The court granted the motion for a new trial.  On the same day, the district court encouraged appellant to reconsider his decision to discharge his public defender, and the court appointed appellant an advisory counsel. 

On April 23, 2001, at appellant's second trial, appellant proceeded pro se but with advisory counsel.  Before trial, the court discussed appellant's objection:  

COURT:               [Y]ou raised the issue as to whether you had consented to this retrial or not, and your assertion here that your silence does not necessarily mean you were in agreement with the retrial.  I'm not sure how much time you have had to discuss this with [your advisory counsel] but essentially the two options here today are: To stand with the convictions that the jury brought back, the verdicts of guilty, or to retry the case.

                                    If we don’t retry the case, I impose sentence and you're convicted and then you have your rights to appeal, but it seems to me to make the most sense, it's in your best interests and the interests of justice here, that we retry this case.  That's why I granted the State's request for a retrial.  So I want you to understand that specifically.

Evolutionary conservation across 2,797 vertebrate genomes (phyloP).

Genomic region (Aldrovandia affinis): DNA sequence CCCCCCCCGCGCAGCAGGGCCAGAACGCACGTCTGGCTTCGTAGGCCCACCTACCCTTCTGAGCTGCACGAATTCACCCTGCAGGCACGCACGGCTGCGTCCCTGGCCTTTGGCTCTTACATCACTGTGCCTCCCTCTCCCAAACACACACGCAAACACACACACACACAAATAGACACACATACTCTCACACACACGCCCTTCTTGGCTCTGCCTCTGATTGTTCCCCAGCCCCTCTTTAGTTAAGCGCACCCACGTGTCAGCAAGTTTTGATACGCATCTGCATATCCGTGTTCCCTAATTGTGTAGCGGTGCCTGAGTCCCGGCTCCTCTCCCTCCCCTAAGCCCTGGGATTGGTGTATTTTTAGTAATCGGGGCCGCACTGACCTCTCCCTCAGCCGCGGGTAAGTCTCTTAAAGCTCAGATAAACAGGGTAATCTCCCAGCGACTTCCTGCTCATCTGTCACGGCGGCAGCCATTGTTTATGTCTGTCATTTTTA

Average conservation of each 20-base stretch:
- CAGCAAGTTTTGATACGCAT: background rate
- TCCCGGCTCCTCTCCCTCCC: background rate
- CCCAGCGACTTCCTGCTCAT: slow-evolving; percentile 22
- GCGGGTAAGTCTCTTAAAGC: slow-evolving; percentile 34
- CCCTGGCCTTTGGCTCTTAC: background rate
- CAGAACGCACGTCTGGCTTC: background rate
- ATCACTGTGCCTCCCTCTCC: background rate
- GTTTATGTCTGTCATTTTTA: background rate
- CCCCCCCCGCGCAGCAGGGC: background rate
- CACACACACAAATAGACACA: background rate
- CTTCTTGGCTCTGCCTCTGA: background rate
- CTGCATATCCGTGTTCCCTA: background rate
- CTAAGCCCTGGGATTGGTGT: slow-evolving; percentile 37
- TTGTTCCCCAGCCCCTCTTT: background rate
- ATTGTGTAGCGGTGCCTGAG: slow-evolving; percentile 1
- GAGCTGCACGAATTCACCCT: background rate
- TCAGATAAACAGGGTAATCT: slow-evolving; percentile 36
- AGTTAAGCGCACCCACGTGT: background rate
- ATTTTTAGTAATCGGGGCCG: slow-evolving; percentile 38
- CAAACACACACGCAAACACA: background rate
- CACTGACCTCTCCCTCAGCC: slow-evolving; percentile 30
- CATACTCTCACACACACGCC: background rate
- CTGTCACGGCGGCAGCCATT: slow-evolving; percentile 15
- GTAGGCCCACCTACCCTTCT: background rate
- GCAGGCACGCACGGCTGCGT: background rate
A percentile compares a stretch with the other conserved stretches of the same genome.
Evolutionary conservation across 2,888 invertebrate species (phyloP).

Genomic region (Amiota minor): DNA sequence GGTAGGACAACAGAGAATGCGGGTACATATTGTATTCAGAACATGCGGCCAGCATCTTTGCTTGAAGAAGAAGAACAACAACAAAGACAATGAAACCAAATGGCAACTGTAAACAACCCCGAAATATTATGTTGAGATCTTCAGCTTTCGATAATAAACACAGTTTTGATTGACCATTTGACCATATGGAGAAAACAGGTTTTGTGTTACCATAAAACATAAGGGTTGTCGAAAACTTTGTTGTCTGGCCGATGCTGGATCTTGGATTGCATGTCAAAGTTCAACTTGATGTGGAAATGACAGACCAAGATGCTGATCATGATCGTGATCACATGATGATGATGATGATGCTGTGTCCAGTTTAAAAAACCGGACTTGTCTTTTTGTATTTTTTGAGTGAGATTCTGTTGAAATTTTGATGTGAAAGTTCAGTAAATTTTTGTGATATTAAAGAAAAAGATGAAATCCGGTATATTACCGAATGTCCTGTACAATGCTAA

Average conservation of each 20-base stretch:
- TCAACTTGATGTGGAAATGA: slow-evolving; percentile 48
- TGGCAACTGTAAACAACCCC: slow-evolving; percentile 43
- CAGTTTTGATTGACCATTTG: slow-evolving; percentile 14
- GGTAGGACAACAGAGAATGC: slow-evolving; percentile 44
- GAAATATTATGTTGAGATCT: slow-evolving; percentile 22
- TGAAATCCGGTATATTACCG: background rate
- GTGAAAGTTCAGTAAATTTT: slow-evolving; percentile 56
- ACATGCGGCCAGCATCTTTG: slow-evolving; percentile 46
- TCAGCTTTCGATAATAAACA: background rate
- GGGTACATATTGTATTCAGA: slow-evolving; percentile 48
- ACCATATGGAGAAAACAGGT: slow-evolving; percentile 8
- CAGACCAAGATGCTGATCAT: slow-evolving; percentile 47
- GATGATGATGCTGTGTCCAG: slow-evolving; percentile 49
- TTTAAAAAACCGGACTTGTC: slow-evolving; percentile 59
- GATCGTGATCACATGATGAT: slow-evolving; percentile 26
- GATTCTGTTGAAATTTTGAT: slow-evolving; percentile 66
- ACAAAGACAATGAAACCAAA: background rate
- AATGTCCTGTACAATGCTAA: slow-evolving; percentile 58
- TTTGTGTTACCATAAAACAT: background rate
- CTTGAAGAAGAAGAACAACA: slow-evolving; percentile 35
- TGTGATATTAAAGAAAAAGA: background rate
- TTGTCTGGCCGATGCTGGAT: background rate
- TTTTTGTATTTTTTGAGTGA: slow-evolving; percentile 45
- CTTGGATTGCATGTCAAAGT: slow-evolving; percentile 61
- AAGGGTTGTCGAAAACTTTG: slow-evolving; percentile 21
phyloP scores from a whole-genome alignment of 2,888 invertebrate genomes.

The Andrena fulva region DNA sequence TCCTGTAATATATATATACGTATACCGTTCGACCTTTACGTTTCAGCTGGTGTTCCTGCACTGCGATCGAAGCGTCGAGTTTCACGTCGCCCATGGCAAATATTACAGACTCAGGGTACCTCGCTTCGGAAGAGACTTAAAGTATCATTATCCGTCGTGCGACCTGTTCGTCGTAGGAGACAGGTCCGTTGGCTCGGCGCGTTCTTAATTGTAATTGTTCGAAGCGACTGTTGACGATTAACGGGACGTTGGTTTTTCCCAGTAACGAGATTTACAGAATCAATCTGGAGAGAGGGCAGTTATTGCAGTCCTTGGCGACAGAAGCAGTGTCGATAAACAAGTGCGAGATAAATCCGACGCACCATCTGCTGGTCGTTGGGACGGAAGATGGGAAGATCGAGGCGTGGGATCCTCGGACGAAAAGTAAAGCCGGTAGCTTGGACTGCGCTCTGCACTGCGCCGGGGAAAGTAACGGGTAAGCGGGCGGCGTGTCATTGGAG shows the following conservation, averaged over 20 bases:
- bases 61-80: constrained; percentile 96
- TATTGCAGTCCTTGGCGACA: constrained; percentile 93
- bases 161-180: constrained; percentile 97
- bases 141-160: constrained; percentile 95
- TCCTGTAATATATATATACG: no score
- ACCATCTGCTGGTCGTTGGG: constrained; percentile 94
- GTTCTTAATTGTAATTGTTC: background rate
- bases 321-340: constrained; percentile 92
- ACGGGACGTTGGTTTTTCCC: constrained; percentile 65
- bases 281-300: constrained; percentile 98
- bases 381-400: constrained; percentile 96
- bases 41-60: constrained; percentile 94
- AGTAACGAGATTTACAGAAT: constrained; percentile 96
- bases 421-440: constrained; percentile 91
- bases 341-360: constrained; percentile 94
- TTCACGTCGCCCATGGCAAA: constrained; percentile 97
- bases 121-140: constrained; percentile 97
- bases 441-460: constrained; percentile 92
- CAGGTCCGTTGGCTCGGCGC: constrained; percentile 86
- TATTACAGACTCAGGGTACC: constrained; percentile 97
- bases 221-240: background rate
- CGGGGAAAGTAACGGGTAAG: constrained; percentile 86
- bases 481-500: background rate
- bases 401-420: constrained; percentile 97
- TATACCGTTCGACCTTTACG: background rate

* * *


APPELLANT:      Because of the State's fault of the mistrial, I believe double jeopardy would come into play.


COURT:               You may have an issue to argue on appeal with regard to that, Mr. Shea, but when I granted the motion for new trial, and it's not the State's misconduct that resulted in the mistrial, it's the Court's faulty jury instruction that resulted in the new trial, and jeopardy doesn't necessarily apply to that situation.

                                    I'm granting you a new trial, which means that you have got a whole new chance to require the State to prove its burden beyond a reasonable doubt here. 

                                    Like I say, it's either that or the convictions that get entered and I'm not going to stand here and let you stand convicted when I know that those jury instructions should have read otherwise. 


Appellant did not consent or object.  The second trial proceeded, the jury convicted appellant of all three counts, and the court sentenced appellant accordingly.  This appeal follows.


I.  Waiver of counsel